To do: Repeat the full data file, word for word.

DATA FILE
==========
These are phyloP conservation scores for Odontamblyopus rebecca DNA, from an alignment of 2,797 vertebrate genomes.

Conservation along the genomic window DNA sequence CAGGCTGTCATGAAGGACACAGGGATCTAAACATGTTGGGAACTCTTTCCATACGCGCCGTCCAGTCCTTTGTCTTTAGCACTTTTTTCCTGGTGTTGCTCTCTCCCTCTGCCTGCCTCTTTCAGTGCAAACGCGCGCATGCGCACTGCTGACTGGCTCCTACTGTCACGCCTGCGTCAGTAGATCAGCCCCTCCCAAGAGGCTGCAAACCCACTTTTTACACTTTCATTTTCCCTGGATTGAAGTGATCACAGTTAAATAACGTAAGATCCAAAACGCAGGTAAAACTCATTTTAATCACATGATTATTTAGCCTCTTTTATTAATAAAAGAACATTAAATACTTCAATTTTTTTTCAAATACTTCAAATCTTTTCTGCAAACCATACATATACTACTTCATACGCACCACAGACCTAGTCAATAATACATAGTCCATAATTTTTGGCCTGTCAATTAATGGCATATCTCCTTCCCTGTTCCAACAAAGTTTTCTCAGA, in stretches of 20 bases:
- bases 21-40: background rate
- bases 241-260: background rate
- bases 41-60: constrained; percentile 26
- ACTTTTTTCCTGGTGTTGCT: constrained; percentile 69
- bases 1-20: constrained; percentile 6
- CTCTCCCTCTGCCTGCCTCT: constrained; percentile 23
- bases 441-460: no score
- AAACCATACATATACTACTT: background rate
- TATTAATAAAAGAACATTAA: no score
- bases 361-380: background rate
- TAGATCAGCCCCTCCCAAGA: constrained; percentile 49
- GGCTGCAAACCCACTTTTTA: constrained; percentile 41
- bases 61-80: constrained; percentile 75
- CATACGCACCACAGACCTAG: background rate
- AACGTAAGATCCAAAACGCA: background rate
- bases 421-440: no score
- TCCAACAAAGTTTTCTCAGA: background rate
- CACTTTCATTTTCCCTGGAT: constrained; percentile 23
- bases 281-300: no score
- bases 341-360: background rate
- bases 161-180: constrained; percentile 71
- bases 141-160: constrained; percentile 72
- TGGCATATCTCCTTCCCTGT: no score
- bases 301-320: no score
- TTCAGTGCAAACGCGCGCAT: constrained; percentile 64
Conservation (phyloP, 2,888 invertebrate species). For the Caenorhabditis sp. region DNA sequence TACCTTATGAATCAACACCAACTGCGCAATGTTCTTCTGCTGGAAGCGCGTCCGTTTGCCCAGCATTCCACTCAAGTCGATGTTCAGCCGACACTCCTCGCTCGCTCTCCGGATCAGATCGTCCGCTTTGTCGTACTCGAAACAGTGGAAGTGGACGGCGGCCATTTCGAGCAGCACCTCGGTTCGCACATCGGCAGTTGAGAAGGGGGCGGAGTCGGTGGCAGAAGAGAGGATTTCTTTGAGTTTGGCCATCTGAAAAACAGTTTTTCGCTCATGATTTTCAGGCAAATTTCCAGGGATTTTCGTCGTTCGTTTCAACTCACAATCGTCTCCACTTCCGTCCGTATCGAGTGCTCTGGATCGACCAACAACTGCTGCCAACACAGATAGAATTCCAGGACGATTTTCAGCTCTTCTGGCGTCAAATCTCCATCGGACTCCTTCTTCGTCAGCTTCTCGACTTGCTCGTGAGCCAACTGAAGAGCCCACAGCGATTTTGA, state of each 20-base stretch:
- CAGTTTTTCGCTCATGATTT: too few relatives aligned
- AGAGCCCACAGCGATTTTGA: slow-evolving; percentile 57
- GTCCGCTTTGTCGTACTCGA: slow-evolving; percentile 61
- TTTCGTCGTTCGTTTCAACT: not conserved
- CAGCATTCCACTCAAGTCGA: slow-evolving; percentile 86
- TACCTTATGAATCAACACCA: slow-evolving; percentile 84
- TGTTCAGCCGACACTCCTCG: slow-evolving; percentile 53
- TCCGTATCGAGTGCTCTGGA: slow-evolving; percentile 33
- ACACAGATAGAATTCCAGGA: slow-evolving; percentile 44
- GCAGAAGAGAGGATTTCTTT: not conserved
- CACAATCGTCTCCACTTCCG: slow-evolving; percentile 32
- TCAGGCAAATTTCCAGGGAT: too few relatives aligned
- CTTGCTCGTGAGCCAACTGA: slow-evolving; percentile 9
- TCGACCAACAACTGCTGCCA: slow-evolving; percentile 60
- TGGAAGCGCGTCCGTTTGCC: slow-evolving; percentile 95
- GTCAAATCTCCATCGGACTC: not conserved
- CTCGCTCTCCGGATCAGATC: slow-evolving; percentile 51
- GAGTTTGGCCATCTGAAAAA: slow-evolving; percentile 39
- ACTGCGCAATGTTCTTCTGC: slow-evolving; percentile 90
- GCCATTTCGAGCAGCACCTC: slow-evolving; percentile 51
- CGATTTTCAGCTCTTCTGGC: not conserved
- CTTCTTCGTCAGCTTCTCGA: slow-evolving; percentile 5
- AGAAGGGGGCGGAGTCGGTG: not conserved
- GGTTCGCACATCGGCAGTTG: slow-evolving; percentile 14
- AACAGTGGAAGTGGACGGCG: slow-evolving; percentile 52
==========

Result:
These are phyloP conservation scores for Odontamblyopus rebecca DNA, from an alignment of 2,797 vertebrate genomes.

Conservation along the genomic window DNA sequence CAGGCTGTCATGAAGGACACAGGGATCTAAACATGTTGGGAACTCTTTCCATACGCGCCGTCCAGTCCTTTGTCTTTAGCACTTTTTTCCTGGTGTTGCTCTCTCCCTCTGCCTGCCTCTTTCAGTGCAAACGCGCGCATGCGCACTGCTGACTGGCTCCTACTGTCACGCCTGCGTCAGTAGATCAGCCCCTCCCAAGAGGCTGCAAACCCACTTTTTACACTTTCATTTTCCCTGGATTGAAGTGATCACAGTTAAATAACGTAAGATCCAAAACGCAGGTAAAACTCATTTTAATCACATGATTATTTAGCCTCTTTTATTAATAAAAGAACATTAAATACTTCAATTTTTTTTCAAATACTTCAAATCTTTTCTGCAAACCATACATATACTACTTCATACGCACCACAGACCTAGTCAATAATACATAGTCCATAATTTTTGGCCTGTCAATTAATGGCATATCTCCTTCCCTGTTCCAACAAAGTTTTCTCAGA, in stretches of 20 bases:
- bases 21-40: background rate
- bases 241-260: background rate
- bases 41-60: constrained; percentile 26
- ACTTTTTTCCTGGTGTTGCT: constrained; percentile 69
- bases 1-20: constrained; percentile 6
- CTCTCCCTCTGCCTGCCTCT: constrained; percentile 23
- bases 441-460: no score
- AAACCATACATATACTACTT: background rate
- TATTAATAAAAGAACATTAA: no score
- bases 361-380: background rate
- TAGATCAGCCCCTCCCAAGA: constrained; percentile 49
- GGCTGCAAACCCACTTTTTA: constrained; percentile 41
- bases 61-80: constrained; percentile 75
- CATACGCACCACAGACCTAG: background rate
- AACGTAAGATCCAAAACGCA: background rate
- bases 421-440: no score
- TCCAACAAAGTTTTCTCAGA: background rate
- CACTTTCATTTTCCCTGGAT: constrained; percentile 23
- bases 281-300: no score
- bases 341-360: background rate
- bases 161-180: constrained; percentile 71
- bases 141-160: constrained; percentile 72
- TGGCATATCTCCTTCCCTGT: no score
- bases 301-320: no score
- TTCAGTGCAAACGCGCGCAT: constrained; percentile 64
Conservation (phyloP, 2,888 invertebrate species). For the Caenorhabditis sp. region DNA sequence TACCTTATGAATCAACACCAACTGCGCAATGTTCTTCTGCTGGAAGCGCGTCCGTTTGCCCAGCATTCCACTCAAGTCGATGTTCAGCCGACACTCCTCGCTCGCTCTCCGGATCAGATCGTCCGCTTTGTCGTACTCGAAACAGTGGAAGTGGACGGCGGCCATTTCGAGCAGCACCTCGGTTCGCACATCGGCAGTTGAGAAGGGGGCGGAGTCGGTGGCAGAAGAGAGGATTTCTTTGAGTTTGGCCATCTGAAAAACAGTTTTTCGCTCATGATTTTCAGGCAAATTTCCAGGGATTTTCGTCGTTCGTTTCAACTCACAATCGTCTCCACTTCCGTCCGTATCGAGTGCTCTGGATCGACCAACAACTGCTGCCAACACAGATAGAATTCCAGGACGATTTTCAGCTCTTCTGGCGTCAAATCTCCATCGGACTCCTTCTTCGTCAGCTTCTCGACTTGCTCGTGAGCCAACTGAAGAGCCCACAGCGATTTTGA, state of each 20-base stretch:
- CAGTTTTTCGCTCATGATTT: too few relatives aligned
- AGAGCCCACAGCGATTTTGA: slow-evolving; percentile 57
- GTCCGCTTTGTCGTACTCGA: slow-evolving; percentile 61
- TTTCGTCGTTCGTTTCAACT: not conserved
- CAGCATTCCACTCAAGTCGA: slow-evolving; percentile 86
- TACCTTATGAATCAACACCA: slow-evolving; percentile 84
- TGTTCAGCCGACACTCCTCG: slow-evolving; percentile 53
- TCCGTATCGAGTGCTCTGGA: slow-evolving; percentile 33
- ACACAGATAGAATTCCAGGA: slow-evolving; percentile 44
- GCAGAAGAGAGGATTTCTTT: not conserved
- CACAATCGTCTCCACTTCCG: slow-evolving; percentile 32
- TCAGGCAAATTTCCAGGGAT: too few relatives aligned
- CTTGCTCGTGAGCCAACTGA: slow-evolving; percentile 9
- TCGACCAACAACTGCTGCCA: slow-evolving; percentile 60
- TGGAAGCGCGTCCGTTTGCC: slow-evolving; percentile 95
- GTCAAATCTCCATCGGACTC: not conserved
- CTCGCTCTCCGGATCAGATC: slow-evolving; percentile 51
- GAGTTTGGCCATCTGAAAAA: slow-evolving; percentile 39
- ACTGCGCAATGTTCTTCTGC: slow-evolving; percentile 90
- GCCATTTCGAGCAGCACCTC: slow-evolving; percentile 51
- CGATTTTCAGCTCTTCTGGC: not conserved
- CTTCTTCGTCAGCTTCTCGA: slow-evolving; percentile 5
- AGAAGGGGGCGGAGTCGGTG: not conserved
- GGTTCGCACATCGGCAGTTG: slow-evolving; percentile 14
- AACAGTGGAAGTGGACGGCG: slow-evolving; percentile 52